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China jobs: record number of graduates faced with supply shortage as employment prospects dim amid economic slows

·4 min read

Faced with economic headwinds and mounting competition, the employment prospects for university graduates in China declined for the second consecutive quarter at the end of last year, falling to the lowest point since early months of the coronavirus pandemic, results of a new survey showed.

The number of jobs available per applicant among fresh university graduates fell to 0.88 in the fourth quarter of 2021, according to the survey conducted by the China Institute for Employment Research (CIER) at Renmin University of China and job search website Zhaopin.

This was only slightly higher than the reading of 0.79 in the second quarter of 2020, when China's economy was hit hard by the initial coronavirus outbreak, and down significantly from 1.52 in the second quarter of last year.

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"At present, the employment market for college graduates remains stable and under pressure, while structural contradictions still exist," the report said, referring to the mismatch of supply and demand in the job market.

The unemployment level among college graduates has increasingly become a concern for policymakers due to the large and growing scale of the group, especially as Beijing has recently warned that the country's economic growth is facing a "threefold pressure" of contraction of demand, supply shocks and weaker expectations

According to the National Bureau of Statistics, the surveyed unemployment rate in urban areas in 2021 was 5.1 per cent, compared to 14.3 per cent for people aged 16 to 24.

In 2021, a record 9.09 million college students graduated in China, with 10.76 million set to graduate this year, according to the Ministry of Education.

"At present, the production and operation of some industries and enterprises have yet to recover to the pre-pandemic level," said Wang Hui, the director of the Department of College Students Affairs within the Ministry of Education last month.

"Uncertainties persist for demand in the employment market, as the capability of absorbing employment by some of the small and medium companies has declined, and the sporadic outbreaks have also had a negative impact on the on-campus job affairs activities.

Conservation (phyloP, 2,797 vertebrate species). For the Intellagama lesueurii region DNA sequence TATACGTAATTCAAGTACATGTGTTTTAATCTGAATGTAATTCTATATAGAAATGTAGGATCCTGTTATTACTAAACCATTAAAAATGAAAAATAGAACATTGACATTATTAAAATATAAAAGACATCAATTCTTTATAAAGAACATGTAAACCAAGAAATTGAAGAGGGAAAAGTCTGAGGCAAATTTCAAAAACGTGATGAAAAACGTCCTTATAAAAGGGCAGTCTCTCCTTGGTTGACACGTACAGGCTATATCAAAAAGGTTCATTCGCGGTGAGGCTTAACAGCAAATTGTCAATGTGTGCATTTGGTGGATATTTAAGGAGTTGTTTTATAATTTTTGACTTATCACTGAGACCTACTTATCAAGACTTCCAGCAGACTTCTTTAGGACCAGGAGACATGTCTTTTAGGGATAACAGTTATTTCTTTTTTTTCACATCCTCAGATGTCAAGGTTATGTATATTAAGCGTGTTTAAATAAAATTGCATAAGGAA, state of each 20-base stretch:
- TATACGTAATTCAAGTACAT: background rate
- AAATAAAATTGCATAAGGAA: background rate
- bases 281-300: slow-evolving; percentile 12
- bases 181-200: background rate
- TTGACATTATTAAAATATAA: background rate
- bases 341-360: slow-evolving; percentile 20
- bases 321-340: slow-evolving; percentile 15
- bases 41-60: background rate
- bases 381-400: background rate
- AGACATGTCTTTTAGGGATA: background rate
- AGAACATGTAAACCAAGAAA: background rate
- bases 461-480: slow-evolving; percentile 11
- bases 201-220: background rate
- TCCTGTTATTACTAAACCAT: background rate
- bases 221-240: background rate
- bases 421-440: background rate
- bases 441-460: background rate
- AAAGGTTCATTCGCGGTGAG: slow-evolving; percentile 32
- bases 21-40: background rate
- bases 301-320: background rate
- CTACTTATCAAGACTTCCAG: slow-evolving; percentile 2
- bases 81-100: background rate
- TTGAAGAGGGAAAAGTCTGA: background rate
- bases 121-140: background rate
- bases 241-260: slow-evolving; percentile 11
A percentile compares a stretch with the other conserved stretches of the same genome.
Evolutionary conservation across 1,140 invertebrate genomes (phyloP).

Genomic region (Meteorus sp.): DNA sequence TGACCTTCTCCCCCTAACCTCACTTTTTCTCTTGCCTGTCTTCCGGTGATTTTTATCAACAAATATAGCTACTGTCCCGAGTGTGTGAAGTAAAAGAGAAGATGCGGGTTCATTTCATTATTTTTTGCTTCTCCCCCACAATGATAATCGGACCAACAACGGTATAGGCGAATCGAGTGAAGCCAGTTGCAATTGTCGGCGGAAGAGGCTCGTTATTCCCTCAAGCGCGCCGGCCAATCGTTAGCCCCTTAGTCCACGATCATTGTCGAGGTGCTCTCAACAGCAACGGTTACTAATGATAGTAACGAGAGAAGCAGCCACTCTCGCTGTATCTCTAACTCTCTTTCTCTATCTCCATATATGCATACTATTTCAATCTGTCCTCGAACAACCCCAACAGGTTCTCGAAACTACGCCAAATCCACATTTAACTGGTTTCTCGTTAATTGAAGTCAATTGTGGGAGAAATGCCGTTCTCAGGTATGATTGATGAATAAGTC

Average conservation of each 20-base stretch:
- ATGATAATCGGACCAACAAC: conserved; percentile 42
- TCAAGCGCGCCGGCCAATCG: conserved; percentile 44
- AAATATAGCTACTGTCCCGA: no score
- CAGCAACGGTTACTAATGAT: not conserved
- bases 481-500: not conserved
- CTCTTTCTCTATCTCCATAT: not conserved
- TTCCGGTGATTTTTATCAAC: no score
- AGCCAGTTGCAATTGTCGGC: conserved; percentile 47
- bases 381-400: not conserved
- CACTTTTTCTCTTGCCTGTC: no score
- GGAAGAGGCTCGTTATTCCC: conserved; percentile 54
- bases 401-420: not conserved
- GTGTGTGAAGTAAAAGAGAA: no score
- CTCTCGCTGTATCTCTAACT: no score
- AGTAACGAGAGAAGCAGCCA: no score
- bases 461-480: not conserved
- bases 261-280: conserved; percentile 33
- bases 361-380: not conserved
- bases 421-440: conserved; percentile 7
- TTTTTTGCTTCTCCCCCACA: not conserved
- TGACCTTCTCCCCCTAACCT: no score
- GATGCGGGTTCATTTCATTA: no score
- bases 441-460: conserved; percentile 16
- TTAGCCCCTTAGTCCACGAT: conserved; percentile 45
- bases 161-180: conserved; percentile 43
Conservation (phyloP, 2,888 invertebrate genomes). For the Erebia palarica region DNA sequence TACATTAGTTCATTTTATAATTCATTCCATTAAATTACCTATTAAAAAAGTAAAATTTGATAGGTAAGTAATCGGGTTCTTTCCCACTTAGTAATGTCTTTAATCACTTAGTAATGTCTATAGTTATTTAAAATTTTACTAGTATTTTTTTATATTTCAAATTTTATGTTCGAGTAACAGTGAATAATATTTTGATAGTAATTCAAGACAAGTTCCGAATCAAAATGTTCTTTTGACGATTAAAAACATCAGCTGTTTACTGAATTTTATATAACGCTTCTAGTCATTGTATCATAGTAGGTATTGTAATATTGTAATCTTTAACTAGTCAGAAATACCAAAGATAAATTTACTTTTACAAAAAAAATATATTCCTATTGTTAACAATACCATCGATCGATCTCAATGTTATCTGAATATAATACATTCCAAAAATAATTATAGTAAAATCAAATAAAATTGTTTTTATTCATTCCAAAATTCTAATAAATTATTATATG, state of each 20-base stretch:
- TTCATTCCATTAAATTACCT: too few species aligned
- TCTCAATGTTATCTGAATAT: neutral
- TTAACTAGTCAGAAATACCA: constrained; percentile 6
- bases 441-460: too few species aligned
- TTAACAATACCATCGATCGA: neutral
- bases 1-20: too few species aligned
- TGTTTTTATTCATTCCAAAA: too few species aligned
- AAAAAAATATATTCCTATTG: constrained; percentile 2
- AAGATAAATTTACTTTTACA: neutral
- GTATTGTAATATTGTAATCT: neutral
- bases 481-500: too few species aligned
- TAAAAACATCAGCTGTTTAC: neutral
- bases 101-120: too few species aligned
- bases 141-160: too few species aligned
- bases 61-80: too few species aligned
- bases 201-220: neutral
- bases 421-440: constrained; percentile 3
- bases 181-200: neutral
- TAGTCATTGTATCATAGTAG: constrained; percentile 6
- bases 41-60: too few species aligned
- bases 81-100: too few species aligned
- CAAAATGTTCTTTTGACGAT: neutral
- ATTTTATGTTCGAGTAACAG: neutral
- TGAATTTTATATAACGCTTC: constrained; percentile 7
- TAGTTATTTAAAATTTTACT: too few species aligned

"The current employment situation of college graduates is still severe and complicated."

The report by CIER and Zhaopin said the demand by employers for college graduates declined by 11.2 per cent in the fourth quarter of last year compared with the same period in 2020, while the number of applicants rose by 37.8 per cent.

Some sectors that have also traditionally absorbed huge numbers of graduates have lost momentum amid regulatory crackdowns last year, such as the education and tutoring industry, the report showed.

The ratio of job openings per graduate applicant within the education and tutoring industry plummeted to 1.25 in December, from 19.49 in January last year.

"It shows that the 'double reduction' policy has resulted in huge shocks and impact on the employment of the industry," the report said, referring to the regulatory policy that seeks to reduce time spent on homework and after-school tutoring.

According to a separate report by CIER and Zhaopin reflecting the entire job market in China, the employment situation for small and micro firms is less promising compared with their bigger counterparts.

In the fourth quarter of 2021, employment demand from small firms slightly increased, but less than the increase in labour supply.

New job openings for micro firms, meanwhile, declined by 11.85 per cent compared with the same period in 2020, as opposed to a 21.21 per cent increase in the number of applicants.

Small and micro businesses are seen as the backbone of China's economy as they are a major force for job creation, but have been hardest hit amid the economic downturn, with a reported 4.37 million firms having closed in the first 11 months of last year.

This article originally appeared in the South China Morning Post (SCMP), the most authoritative voice reporting on China and Asia for more than a century. For more SCMP stories, please explore the SCMP app or visit the SCMP's Facebook and Twitter pages. Copyright © 2022 South China Morning Post Publishers Ltd. All rights reserved.

Copyright (c) 2022. South China Morning Post Publishers Ltd. All rights reserved.